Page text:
Ypsilanti Citizen Opinions Sidetrack

Thank you Ypsilanti
By Dan DuChene & Christine Laughren
Jun. 23, 2010   ·   5:07 p.m.

Christine Laughren and Dan DuChene, co-owners of the Ypsilanti Citizen, pose in front of their company's banner at Frenchie's during the Citizen's one-year anniversary party.

The Ypsilanti Citizen was launched in November 2008 to inform the Ypsilanti community about the news and events that were happening in their area.

Since our launch,...read more

Crossroads Summer Festival; rockin’ ladies night
By Dave Heikkinen and Frank Wright
Jun. 23, 2010   ·   4:37 p.m.

Barbara Payton and the Big Boss Trio rock Washington Street.

A special Ladies Night was held Friday at the 2010 Ypsilanti Crossroads Summer Festival in conjunction with the American Cancer Society’s Relay for Life.

Just...read more

Crossroads to hold Ladies Night for Relay for Life
By Dave Heikkinen and Frank Wright
Jun. 16, 2010   ·   9:13 a.m.

On June 11, the 2010 Ypsilanti Crossroads Summer Festival featured a rousing opening set from roots and blue grass band Dragon Wagon.

Dragon Wagon was joined on...read more

Electric rail pollution leads to dirty laundry
By Laura Bien
Jun. 15, 2010   ·   11:42 a.m.

From the approximate vantage point of the present-day Materials Unlimited, the interurban car barn and powerhouse on Michigan Avenue loomed large.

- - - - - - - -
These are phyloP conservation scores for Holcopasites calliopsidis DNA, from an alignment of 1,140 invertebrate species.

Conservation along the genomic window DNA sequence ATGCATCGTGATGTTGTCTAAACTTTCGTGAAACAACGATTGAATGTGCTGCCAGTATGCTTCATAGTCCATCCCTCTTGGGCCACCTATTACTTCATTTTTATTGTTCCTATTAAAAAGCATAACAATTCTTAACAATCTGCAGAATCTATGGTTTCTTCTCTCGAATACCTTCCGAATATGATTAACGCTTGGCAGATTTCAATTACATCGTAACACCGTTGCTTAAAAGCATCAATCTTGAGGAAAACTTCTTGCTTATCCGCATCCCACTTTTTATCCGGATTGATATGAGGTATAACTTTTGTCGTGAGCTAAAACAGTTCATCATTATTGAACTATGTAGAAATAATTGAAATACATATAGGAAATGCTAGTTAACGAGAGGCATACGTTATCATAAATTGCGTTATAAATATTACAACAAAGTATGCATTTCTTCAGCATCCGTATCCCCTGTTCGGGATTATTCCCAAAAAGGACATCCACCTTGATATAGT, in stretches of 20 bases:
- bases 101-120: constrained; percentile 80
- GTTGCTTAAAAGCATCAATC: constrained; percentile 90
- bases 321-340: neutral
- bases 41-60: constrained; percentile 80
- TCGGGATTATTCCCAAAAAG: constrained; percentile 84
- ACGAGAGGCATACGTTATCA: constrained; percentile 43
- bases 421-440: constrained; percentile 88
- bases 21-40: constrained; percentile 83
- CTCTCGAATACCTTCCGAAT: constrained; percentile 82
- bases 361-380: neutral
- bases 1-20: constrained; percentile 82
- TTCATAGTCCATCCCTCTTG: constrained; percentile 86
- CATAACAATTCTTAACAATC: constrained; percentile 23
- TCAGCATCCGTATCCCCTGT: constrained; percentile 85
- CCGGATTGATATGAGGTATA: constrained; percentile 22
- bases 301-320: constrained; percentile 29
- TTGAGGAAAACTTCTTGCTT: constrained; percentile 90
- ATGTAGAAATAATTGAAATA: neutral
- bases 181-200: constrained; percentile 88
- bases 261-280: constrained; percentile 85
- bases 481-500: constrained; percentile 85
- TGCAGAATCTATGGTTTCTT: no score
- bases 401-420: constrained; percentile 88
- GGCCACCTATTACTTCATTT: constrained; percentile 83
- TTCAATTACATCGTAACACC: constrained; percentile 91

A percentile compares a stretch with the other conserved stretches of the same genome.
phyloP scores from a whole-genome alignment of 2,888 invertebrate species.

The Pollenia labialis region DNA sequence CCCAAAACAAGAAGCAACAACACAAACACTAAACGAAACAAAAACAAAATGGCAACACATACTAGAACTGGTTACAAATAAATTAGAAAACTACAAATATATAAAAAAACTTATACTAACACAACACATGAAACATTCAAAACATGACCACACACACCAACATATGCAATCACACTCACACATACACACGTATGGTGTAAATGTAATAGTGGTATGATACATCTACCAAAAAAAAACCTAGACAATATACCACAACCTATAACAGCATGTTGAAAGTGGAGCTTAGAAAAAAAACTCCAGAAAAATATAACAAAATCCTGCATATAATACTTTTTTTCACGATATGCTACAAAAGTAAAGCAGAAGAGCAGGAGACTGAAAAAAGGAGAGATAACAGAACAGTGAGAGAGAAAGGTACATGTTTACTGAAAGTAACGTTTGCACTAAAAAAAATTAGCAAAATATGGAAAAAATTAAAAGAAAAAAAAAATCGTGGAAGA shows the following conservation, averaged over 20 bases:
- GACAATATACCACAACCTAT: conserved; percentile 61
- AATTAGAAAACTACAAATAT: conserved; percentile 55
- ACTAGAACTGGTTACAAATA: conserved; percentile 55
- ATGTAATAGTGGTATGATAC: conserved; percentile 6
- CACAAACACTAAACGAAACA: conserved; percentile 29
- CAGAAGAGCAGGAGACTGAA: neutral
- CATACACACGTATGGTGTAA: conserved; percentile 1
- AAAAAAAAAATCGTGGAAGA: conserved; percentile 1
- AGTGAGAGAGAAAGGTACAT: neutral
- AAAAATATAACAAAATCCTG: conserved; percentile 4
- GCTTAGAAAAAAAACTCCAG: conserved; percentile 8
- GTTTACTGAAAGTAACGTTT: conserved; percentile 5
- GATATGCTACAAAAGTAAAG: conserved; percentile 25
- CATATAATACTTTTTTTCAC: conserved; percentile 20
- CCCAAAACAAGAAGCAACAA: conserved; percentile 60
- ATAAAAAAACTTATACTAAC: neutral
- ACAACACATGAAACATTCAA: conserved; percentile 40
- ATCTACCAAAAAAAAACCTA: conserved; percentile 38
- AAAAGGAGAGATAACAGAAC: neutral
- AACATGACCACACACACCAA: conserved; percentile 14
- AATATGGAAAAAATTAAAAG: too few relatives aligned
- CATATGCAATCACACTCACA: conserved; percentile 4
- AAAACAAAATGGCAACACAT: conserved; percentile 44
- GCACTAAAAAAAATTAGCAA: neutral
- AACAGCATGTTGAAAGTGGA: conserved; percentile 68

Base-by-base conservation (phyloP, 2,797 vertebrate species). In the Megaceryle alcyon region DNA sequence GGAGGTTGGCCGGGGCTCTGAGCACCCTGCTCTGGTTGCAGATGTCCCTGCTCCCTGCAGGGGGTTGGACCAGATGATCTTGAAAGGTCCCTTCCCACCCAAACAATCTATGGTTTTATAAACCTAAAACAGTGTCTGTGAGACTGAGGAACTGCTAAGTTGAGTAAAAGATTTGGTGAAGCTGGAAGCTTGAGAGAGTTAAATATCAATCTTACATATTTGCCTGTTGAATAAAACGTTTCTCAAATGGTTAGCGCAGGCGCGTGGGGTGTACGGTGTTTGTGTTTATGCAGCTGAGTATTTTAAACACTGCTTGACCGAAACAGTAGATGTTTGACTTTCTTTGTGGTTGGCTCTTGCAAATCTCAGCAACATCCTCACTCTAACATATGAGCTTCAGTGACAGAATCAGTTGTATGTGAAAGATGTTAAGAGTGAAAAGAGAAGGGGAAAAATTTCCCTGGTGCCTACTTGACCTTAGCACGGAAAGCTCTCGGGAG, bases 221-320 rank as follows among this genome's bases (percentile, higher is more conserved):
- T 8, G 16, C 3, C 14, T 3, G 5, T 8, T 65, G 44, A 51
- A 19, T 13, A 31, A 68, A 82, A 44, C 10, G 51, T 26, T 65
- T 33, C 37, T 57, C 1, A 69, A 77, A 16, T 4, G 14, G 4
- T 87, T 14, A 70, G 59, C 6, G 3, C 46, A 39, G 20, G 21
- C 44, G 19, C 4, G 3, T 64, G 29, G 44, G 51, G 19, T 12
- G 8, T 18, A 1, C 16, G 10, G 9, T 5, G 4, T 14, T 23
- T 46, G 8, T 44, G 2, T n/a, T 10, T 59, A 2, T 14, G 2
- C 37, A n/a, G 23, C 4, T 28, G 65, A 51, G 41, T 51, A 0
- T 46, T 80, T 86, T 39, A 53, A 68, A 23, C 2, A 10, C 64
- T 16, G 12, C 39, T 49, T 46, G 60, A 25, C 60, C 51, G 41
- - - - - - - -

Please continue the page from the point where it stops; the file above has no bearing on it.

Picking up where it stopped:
Maggie Smith was not looking forward to a forenoon of sewing pleats.

She put down her newest customer’s summer dress. Downstairs, she offered to get potatoes...read more

EMU students in wartime
By Laura Bien
Jun. 1, 2010   ·   10:32 a.m.

The 1942 Aurora yearbook, the 50th
anniversary edition, included images that contrasted modern and
old-time students.

Leroy Grindle was an Ypsilantian soldier who lost his life in WWII. He was a member of the Michigan Normal (EMU) class of ’41, and is memorialized with a black...read more

Reader encourages Beal, City, residents to reflect on actions surrounding Thompson Block

Ypsilanti Farmers Market

Letter to the Editor

By Andrew Clock
Mar. 4, 2010    ·    9:41 a.m.


There has been a lot of discussion in the last couple of days about the Thompson Block, Stewart Beal, and the city of Ypsilanti. I wasn't able to attend Tuesday's City Council meeting, but it certainly sounds like it was, as council meetings go, very entertaining. A lot of the comments on markmaynard.com and annarbor.com are also both colorful and entertaining. Usually I'd be all for sparring with all anti Ypsi or pro Beal or what ever extremists, but this time it all seems to have gotten very dull, and utterly unproductive.

To be sure, there needs to be a resolution to the situation, and sooner than later. The building as it is now, and the blocked streets that come with it, can not remain. Saving the building is a noble cause, but current economic conditions make completing the project and making the building a viable part of Depot Town nearly impossible. We can not allow the shell of the Thompson block to remain indefinitely, waiting for financing to materialize. The building has become blight, and sadly, it is time for it to come down. I hope that Mr. Beal is able to move on, develop the undamaged section and add a new crown jewel building to Depot Town, a modern version of his vision.